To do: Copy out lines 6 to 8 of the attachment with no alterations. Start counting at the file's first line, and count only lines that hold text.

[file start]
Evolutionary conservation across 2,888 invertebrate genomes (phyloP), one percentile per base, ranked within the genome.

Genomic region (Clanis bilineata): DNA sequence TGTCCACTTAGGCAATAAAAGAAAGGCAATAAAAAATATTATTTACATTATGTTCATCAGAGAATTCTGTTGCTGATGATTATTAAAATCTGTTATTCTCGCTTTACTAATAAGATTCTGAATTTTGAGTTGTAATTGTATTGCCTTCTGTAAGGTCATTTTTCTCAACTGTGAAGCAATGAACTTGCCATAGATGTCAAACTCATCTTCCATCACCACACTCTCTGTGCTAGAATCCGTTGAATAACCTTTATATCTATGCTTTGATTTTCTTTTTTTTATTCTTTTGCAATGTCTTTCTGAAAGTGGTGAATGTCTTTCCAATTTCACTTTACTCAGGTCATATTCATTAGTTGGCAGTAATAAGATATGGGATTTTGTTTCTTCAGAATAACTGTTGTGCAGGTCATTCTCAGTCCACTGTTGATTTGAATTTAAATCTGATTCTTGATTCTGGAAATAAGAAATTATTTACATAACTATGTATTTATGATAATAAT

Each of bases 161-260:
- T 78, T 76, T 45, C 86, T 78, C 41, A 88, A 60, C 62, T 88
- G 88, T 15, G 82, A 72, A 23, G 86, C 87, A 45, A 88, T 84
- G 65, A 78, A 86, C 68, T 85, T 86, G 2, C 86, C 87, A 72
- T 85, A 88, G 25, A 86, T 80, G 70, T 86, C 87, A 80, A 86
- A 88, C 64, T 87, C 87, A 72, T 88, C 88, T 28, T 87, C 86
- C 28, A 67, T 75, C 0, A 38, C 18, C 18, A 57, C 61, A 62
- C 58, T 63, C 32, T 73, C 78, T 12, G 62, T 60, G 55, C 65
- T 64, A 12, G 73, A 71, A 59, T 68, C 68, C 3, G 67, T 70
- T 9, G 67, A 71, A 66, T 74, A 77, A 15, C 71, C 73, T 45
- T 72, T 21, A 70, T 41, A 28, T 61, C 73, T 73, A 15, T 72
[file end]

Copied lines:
- G 65, A 78, A 86, C 68, T 85, T 86, G 2, C 86, C 87, A 72
- T 85, A 88, G 25, A 86, T 80, G 70, T 86, C 87, A 80, A 86
- A 88, C 64, T 87, C 87, A 72, T 88, C 88, T 28, T 87, C 86